When things are a bit harder than usual

It has been a bad week. Normally I love sharing pictures of my garden but I’ve been struggling with other areas of my life and I didn’t feel like I had the time to go outside and look after my plants. When I did go outside, I found that a lot of the containers I had used for potting had flooded and the plants inside were struggling. The pots came with the house and I had been in such a rush to get stuff in that I hadn’t taken the time to make sure they had good drainage. Gardening is an aid for my mental health, but this week it felt like another pressure on it.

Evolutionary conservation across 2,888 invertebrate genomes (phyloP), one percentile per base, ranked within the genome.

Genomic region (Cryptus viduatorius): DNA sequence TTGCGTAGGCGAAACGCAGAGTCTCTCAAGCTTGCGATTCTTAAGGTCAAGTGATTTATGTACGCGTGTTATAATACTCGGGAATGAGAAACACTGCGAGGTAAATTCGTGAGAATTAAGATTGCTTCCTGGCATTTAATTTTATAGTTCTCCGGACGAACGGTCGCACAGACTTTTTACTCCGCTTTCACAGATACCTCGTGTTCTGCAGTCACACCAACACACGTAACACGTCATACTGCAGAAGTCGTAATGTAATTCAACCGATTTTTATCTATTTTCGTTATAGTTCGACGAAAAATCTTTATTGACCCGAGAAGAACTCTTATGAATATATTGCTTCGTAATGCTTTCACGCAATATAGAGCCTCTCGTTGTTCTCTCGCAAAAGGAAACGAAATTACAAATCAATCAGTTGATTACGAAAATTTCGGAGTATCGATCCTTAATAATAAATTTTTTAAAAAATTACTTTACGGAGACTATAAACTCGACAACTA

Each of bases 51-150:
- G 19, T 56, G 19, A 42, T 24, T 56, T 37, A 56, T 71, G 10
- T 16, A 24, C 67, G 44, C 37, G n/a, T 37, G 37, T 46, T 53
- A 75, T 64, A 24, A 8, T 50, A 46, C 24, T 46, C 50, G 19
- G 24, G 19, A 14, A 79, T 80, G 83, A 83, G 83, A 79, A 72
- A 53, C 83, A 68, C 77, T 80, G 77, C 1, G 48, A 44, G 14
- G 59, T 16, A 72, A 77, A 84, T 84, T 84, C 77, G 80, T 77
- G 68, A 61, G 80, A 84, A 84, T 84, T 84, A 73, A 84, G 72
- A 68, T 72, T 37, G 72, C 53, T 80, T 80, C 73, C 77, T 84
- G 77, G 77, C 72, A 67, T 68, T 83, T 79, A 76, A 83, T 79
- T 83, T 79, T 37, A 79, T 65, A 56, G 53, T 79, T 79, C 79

My tomatoes which had been doing so well now looked awful and so instead of being somewhere that rejuvenated me and made me feel better, my garden now was another area of life that was struggling. I didn’t want to be outside and I didn’t feel like I had the energy to sort it out.

Sometimes you put something out there and it doesn’t work out. Sometimes through your own carelessness, something you hadn’t even been aware of circles round and sets you back. Or you weren’t as good as you thought you were and you have to deal with the realities of your own incompetence. It can’t be summer all of the time. Life is always teaching you, and if you don’t pick the lessons up fast enough there can be consequences. Some people are shielded from these more than others, I personally have a lot of privillege compared to most people in the world and I’m trying to remember that right now while I’m finding things a bit harder to deal with than usual.